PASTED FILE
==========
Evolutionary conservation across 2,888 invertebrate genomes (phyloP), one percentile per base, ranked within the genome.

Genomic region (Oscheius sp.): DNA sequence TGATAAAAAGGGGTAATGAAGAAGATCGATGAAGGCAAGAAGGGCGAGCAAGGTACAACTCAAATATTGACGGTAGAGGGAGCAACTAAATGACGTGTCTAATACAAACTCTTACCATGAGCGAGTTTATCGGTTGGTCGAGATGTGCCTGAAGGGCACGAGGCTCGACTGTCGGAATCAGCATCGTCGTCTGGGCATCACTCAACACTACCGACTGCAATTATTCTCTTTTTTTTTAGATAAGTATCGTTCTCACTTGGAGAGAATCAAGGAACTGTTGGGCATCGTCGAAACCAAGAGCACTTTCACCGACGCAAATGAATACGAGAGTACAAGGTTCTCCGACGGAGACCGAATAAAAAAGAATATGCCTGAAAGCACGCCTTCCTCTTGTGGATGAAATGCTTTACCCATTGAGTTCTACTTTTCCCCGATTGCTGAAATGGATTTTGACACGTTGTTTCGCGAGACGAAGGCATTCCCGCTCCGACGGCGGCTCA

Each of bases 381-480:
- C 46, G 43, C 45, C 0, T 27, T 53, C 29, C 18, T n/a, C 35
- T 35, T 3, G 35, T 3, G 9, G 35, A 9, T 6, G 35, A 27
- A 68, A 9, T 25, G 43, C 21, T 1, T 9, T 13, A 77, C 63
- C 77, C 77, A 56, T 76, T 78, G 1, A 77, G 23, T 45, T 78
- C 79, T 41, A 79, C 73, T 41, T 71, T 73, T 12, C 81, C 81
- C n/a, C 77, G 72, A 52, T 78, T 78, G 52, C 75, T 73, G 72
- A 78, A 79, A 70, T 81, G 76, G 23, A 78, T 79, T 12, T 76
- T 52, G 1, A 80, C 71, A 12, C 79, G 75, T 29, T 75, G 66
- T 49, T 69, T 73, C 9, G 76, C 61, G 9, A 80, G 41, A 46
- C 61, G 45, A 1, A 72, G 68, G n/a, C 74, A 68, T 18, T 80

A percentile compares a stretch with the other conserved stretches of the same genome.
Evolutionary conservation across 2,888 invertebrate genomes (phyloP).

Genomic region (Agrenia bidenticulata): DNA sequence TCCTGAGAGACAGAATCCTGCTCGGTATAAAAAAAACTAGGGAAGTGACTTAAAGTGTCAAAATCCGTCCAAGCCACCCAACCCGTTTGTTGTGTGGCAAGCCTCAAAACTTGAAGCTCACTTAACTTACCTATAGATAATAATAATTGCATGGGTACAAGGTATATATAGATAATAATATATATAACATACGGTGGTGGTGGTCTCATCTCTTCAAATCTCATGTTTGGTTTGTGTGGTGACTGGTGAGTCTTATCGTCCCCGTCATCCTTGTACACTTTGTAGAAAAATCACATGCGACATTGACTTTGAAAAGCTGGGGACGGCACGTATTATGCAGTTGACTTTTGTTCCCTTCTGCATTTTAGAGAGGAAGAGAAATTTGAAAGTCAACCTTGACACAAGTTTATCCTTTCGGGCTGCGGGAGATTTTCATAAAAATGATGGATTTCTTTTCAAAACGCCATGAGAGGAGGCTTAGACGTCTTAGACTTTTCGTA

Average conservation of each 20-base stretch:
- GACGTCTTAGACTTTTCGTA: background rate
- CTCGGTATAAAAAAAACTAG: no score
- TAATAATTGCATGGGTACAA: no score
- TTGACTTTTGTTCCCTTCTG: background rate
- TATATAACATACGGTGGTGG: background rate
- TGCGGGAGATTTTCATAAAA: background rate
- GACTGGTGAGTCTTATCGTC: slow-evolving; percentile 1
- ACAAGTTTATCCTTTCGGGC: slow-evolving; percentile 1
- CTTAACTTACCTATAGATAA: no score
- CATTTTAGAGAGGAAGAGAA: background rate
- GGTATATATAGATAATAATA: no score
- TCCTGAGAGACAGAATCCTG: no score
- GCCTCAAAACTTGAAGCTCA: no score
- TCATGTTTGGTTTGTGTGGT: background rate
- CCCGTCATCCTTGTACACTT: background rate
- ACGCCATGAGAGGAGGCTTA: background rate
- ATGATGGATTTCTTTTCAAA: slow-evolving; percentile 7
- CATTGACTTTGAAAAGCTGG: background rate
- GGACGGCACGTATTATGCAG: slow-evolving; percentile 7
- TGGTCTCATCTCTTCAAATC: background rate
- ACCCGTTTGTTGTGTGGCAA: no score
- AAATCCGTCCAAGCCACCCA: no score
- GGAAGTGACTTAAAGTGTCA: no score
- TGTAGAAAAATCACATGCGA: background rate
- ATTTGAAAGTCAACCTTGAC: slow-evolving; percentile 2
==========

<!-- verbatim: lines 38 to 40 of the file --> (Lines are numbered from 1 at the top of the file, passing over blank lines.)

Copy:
- ACCCGTTTGTTGTGTGGCAA: no score
- AAATCCGTCCAAGCCACCCA: no score
- GGAAGTGACTTAAAGTGTCA: no score